Imprecise costs, unstable timetables and low capacity levels can rapidly become a challenge when shipping LCL freight. In order to make full use of the benefits of LCL transportation, exporters to Brazil should therefore consider various aspects when selecting the right service provider. Additional costs for the pick-up and final delivery operations for LCL sea freight should not apply and, if any problems occur, the customer should have a trusted contact partner. The service provider should ensure adequate transparency in the delivery process. As a result, the customer can obtain information about the status of its goods at any time. To ensure that the ordering party can precisely plan its LCL shipment, the freight forwarder should also provide regular and fixed transport times. The storage space on the cargo vessel must also be guaranteed.
In addition to selecting a local agent, which arranges fixed contracts with co-loaders, the issue of customs clearance is particularly relevant for LCL shipments to Brazil. As Brazil is keen to preserve its cultural and natural riches, certain restrictions and prohibitions also apply when importing particular goods, e.g. goods in the agriculture and fisheries sectors, fruit and vegetables and alcohol. There are regulations about labelling items to protect final consumers, too.
Any goods imported as part of an LCL shipment must be registered with the appropriate customs authority. Details of the delivery must be entered on the import declaration (Declaração de Importação), such as the customs tariff number, the type, nature, weight, price and origin of the goods. Language barriers may create problems here. A service provider, which has the relevant expertise and can handle the LCL delivery including end-to-end customs clearance, offers additional protection in such cases.
While Brazil creates numerous challenges for importers, many of them can be resolved by having a good knowledge of the country’s customs legislation and adequate documentation for the goods. Experienced service providers help with clear-cut agreements with partners in the destination country and so reduce port and warehouse costs. They are normally aware of the customs formalities and can quickly respond to spontaneous problems or provide specific answers to customers’ questions. Ordering parties should make sure that they have appropriate labelling and establish relations with local partners in advance.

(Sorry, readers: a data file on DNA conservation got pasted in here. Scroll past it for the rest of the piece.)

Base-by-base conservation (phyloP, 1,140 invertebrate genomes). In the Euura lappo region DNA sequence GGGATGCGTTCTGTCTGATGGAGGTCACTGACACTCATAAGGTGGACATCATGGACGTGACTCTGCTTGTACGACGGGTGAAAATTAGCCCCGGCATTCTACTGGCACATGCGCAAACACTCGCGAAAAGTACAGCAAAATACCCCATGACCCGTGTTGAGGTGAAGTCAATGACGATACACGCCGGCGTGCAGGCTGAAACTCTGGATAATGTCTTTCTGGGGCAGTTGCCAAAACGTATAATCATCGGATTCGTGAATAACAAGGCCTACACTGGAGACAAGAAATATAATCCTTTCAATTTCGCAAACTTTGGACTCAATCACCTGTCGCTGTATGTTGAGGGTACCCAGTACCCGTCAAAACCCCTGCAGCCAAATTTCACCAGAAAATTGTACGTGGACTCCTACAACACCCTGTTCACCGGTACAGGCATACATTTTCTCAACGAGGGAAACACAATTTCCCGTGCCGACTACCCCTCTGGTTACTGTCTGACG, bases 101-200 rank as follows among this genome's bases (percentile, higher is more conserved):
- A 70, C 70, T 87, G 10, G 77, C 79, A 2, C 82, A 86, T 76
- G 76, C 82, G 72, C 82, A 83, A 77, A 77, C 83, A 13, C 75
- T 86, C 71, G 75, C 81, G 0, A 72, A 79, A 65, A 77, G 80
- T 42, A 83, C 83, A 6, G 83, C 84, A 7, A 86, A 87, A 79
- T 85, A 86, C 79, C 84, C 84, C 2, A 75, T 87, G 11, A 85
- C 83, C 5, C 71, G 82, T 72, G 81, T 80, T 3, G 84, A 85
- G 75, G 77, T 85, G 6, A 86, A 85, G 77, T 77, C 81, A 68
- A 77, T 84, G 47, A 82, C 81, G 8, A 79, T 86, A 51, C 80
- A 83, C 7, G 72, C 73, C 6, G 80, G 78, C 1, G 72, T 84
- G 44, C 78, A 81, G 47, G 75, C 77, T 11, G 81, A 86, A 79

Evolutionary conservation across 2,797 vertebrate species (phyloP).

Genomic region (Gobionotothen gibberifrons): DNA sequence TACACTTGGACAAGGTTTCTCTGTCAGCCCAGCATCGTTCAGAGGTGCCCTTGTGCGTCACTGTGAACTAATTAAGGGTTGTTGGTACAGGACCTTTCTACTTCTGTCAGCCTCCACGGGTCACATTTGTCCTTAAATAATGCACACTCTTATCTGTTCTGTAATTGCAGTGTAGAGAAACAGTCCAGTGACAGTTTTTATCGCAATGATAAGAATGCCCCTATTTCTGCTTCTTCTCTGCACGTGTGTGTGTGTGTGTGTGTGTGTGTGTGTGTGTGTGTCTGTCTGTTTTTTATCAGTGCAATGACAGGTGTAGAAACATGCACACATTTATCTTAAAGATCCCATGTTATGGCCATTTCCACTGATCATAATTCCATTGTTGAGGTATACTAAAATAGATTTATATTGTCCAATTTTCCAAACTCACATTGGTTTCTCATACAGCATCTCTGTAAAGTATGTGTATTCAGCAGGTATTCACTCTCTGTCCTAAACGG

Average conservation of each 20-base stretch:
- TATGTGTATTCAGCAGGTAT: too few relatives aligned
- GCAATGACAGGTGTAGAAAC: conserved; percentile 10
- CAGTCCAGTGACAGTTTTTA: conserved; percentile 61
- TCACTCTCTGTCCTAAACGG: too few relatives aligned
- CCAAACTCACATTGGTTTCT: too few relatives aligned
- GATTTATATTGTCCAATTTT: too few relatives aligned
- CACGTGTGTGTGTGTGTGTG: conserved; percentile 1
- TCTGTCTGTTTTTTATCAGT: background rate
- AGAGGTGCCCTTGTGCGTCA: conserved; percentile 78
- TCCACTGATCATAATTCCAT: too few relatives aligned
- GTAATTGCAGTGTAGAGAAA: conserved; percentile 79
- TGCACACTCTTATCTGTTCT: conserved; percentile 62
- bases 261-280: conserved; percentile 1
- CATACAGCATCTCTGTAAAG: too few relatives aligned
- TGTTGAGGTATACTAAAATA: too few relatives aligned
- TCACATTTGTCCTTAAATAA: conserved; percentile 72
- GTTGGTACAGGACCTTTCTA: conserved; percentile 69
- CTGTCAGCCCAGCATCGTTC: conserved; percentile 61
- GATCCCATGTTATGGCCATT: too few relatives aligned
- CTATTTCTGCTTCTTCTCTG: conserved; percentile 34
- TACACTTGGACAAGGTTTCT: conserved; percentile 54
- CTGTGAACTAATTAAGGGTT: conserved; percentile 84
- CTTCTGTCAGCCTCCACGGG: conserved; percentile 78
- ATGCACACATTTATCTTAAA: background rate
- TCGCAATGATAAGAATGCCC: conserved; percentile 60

These contacts guarantee that the final delivery of the cargo will run smoothly. It is worthwhile negotiating or making enquiries about the price, safety and time required for the delivery in advance. Ideally, the freight forwarder itself will provide the pick-up and final runs. Insurance and measures to monitor the goods are advisable in any case and offer protection against losses. Overall, it is important for customers to be aware of the different import requirements in their destination country and rely on a service provider which completely handles the LCL delivery – including the local regulations relating to customs procedures and warehouse costs.
The logistics specialist Rhenus offers LCL services with end-to-end supply chains and optimised transit times at competitive prices. When shipping imports to Brazil, the Transportation Management System (TMS) software called Fênix allows customers to have a complete overview of what is happening and the opportunity of tracking their freight during the complete delivery process.